Setting up SSL
This topic describes how to set up your Internet Information Server (IIS) Web server to serve Web pages and other resources via Hypertext Transfer Protocol Secure (HTTPS). HTTPS is the standard approach for secure communications between client and server over the Internet. HTTPS enables the communication to be encrypted so that if it is intercepted, the third party cannot easily view and use the information. You should ensure that any sensitive information transferred to your server is secured through HTTPS. Any login should use HTTPS, as should pages that transfer data that you do not wish to be viewed by parties other than the end user.
To serve pages and other resource via HTTPS, you must obtain and install a certificate for Secure Sockets Layer (SSL) on the IIS server. Normally you obtain the SSL certificate from a certificate authority (CA) that is generally recognized by browsers and other Internet-capable client software. If the certificate is issued by a CA that is recognized by the browser, the communication with the server occurs with no special action required by the user. Hence for production servers, obtaining a CA-issued certificate is highly recommended. See Obtaining and installing an SSL certificate from a certificate authority for information.
Once you have an SSL certificate installed, you can access Web pages and other resources on the server using HTTPS. If the resource carries sensitive information, it is recommended that you require clients to use HTTPS to use the resource. See Requiring the use of HTTPS for details.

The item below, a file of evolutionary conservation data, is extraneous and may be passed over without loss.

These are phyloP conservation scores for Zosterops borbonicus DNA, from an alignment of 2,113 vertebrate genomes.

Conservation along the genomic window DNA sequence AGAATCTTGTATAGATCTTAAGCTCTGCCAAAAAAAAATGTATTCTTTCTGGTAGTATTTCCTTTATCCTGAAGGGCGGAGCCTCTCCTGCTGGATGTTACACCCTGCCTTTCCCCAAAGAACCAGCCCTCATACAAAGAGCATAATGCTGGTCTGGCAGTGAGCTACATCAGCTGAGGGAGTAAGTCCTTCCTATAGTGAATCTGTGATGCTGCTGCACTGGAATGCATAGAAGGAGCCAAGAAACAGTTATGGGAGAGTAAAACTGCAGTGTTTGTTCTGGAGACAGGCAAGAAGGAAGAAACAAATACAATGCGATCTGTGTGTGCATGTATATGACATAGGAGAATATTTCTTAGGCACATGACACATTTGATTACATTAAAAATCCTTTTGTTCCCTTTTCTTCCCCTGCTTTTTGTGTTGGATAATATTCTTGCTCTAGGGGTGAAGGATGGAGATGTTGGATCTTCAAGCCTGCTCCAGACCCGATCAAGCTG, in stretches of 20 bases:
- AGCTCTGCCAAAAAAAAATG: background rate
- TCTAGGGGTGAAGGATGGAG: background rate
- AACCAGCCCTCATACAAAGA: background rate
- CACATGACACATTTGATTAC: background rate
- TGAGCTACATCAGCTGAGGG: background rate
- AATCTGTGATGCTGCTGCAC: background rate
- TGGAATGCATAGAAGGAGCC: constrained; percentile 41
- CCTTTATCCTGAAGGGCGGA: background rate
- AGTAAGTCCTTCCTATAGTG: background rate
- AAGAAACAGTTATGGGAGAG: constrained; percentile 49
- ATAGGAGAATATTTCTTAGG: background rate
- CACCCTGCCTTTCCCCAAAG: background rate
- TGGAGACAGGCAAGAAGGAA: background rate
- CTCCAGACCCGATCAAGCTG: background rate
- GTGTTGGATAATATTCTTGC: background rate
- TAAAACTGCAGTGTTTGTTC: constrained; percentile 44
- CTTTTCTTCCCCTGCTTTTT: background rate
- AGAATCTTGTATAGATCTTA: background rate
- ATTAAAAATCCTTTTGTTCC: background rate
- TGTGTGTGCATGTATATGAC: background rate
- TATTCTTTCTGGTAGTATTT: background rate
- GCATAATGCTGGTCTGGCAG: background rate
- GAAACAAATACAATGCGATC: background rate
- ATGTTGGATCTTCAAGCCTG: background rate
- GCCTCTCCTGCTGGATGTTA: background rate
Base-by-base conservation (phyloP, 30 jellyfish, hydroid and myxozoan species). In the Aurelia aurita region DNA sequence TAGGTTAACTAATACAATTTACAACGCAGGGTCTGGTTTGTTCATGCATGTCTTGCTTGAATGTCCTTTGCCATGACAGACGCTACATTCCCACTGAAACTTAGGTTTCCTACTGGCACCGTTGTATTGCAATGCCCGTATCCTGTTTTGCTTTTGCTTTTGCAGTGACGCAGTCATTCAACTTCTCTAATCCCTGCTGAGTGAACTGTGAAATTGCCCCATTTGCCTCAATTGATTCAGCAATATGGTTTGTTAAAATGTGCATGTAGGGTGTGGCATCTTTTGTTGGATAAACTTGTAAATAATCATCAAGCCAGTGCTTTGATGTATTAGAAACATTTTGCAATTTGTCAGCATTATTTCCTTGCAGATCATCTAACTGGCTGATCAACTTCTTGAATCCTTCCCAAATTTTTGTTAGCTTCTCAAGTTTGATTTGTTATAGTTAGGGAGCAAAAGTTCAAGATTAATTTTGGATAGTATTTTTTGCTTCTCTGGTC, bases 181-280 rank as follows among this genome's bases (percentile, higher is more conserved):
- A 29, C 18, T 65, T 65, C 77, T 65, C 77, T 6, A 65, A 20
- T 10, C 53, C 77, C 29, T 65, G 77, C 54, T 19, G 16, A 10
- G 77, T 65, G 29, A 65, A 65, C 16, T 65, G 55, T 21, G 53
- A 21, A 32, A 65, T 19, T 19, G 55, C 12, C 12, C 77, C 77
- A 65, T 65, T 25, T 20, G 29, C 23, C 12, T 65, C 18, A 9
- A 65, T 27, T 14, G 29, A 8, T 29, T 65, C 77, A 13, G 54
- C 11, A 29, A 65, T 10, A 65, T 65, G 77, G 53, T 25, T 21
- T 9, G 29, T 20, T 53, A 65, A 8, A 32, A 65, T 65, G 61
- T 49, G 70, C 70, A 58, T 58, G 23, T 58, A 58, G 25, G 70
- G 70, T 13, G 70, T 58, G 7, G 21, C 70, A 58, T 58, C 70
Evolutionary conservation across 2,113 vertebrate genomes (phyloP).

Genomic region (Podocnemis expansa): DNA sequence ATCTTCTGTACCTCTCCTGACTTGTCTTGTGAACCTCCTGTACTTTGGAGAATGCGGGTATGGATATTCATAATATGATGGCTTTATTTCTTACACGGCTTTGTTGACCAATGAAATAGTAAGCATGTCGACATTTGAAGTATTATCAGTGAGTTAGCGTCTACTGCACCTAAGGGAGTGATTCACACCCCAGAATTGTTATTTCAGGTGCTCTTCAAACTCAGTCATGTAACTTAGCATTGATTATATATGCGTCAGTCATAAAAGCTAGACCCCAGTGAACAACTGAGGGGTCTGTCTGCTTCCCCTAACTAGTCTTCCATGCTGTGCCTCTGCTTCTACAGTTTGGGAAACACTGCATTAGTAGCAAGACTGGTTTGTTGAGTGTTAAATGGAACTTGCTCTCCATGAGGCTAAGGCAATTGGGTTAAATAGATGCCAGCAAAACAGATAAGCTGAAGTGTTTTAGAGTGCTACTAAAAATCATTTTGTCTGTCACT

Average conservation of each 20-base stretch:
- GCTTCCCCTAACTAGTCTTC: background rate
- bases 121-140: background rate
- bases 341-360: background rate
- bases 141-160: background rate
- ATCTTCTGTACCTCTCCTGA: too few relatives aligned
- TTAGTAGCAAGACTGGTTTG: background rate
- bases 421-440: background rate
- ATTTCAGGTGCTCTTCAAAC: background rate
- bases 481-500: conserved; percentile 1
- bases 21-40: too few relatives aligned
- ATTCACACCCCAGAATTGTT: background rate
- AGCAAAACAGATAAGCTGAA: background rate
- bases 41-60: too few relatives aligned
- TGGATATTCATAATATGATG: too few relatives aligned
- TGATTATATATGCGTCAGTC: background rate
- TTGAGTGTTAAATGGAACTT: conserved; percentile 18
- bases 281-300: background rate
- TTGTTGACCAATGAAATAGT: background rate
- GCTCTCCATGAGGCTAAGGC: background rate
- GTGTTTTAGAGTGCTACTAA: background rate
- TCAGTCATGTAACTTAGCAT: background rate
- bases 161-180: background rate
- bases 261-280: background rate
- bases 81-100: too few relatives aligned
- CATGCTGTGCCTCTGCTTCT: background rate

For development and testing purposes, using a self-signed SSL certificate may be adequate. Browsers and other clients will not automatically accept such certificates and will display a warning message for the certificate. See Using a self-signed SSL certificate for details.
This section outlines the procedure for obtaining and installing an SSL certificate from a certificate authority (CA). For complete information, please consult your system administrator, outside consultant, or other resources on security. See this page at Microsoft for more information on using SSL in IIS: Using SSL to Encrypt Confidential Data.
After the certificate is installed, clients can access pages and other resources using the HTTPS protocol. You can also require that HTTPS be used when accessing a resource.If you later need to remove an SSL certificate, please refer to IIS documentation on tools such as HTTPCfg (for Windows XP/Server 2003) or netsh (for Vista/Server 2008).
SSL requests to the Web server are sent to a specific port on the server. A port (or TCP port) tells the destination machine what program will handle the request. By default, Web servers handle SSL requests on port 443. If the default port is used, then clients do not need to specify the port in the request. If a non-default port is set on the Web server, then URLs must include it, for example, https://gis.example.com:8443/mywebapp.
You can use a non-default SSL port for your IIS Web site, but you should set it before installing ArcGIS Server (specifically, the ArcGIS Server Web applications, or ArcGIS instance). If you install your ArcGIS Server instance, and then configure SSL to non-default port, you may need to update the SSL port value in ArcGIS Server. Likewise, if you change the SSL port after configuring security for your ArcGIS Server, then you will need to update ArcGIS Server with the new port number.
You only need to update the SSL port in ArcGIS Server if you have enabled or intend to enable security for GIS Web services, and the security will use tokens. The services security will use tokens if you store users in SQL Server or a custom provider.
To update the ArcGIS Server instance with a new or non-default SSL port number:
<add key="SSLPort" value="443" />
You should require clients to use HTTPS to access Web pages and resources with sensitive data. This includes login pages but may also include whole Web applications.